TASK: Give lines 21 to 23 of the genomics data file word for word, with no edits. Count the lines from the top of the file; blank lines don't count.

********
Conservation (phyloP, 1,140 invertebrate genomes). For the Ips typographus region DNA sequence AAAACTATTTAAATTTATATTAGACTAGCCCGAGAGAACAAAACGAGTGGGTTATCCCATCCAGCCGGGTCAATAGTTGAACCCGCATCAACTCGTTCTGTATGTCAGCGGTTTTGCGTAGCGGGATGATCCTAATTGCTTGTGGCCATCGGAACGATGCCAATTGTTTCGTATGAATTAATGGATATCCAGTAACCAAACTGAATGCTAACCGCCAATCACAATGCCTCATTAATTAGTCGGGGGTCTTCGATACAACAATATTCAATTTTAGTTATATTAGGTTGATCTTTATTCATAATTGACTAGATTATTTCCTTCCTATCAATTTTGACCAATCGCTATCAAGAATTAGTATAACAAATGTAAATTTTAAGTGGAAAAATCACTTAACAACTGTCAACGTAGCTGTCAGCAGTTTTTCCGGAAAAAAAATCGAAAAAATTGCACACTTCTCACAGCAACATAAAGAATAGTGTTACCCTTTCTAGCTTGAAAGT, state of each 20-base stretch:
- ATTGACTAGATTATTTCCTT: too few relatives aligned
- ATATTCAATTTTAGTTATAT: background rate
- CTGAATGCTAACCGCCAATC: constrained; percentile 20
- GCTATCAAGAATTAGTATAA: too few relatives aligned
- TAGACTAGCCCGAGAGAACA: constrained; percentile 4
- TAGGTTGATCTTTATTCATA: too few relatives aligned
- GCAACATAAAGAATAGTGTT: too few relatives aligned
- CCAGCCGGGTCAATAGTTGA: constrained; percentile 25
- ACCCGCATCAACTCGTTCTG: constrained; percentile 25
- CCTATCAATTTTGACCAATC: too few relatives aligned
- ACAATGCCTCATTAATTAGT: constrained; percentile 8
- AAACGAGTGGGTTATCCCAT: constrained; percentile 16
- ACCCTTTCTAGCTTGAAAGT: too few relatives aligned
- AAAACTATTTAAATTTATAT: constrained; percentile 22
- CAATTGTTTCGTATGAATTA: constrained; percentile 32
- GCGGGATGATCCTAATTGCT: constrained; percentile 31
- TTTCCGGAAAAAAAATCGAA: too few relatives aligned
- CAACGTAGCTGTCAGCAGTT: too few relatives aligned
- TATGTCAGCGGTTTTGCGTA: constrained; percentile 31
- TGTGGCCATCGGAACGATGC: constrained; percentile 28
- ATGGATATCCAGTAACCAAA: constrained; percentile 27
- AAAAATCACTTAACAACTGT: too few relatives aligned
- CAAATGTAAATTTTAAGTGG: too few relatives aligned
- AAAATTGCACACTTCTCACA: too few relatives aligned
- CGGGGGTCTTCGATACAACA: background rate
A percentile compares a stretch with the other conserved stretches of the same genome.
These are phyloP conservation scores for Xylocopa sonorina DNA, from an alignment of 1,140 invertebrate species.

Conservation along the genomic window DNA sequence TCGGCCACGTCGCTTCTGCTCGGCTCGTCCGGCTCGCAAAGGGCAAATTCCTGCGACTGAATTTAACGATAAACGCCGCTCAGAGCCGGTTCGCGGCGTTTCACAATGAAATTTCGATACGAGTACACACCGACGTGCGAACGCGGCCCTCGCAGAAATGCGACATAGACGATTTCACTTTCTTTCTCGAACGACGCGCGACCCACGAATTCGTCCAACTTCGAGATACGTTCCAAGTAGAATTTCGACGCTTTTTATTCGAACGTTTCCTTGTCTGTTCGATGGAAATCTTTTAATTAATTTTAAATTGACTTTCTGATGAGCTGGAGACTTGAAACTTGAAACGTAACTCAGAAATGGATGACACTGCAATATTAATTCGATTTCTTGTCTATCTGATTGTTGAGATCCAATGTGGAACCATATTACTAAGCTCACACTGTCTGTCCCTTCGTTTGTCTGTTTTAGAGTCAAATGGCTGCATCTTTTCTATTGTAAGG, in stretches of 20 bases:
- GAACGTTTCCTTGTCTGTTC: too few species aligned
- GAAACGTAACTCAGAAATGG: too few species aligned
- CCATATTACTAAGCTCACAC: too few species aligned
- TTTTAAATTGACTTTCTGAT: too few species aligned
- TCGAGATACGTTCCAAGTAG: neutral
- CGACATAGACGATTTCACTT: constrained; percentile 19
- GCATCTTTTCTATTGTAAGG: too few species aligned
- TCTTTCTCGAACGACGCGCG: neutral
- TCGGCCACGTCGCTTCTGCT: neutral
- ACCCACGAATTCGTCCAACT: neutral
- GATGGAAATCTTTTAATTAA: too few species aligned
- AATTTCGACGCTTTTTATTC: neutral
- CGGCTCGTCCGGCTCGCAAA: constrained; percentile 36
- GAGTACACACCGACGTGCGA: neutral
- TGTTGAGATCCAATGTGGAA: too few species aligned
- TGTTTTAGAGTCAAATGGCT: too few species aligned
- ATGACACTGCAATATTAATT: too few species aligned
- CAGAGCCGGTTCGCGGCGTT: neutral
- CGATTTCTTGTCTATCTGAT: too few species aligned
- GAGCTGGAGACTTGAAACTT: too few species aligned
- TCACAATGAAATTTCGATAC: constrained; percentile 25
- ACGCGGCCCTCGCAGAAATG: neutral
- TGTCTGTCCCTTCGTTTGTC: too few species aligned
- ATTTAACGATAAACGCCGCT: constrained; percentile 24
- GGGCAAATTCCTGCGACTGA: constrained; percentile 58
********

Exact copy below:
- TGTGGCCATCGGAACGATGC: constrained; percentile 28
- ATGGATATCCAGTAACCAAA: constrained; percentile 27
- AAAAATCACTTAACAACTGT: too few relatives aligned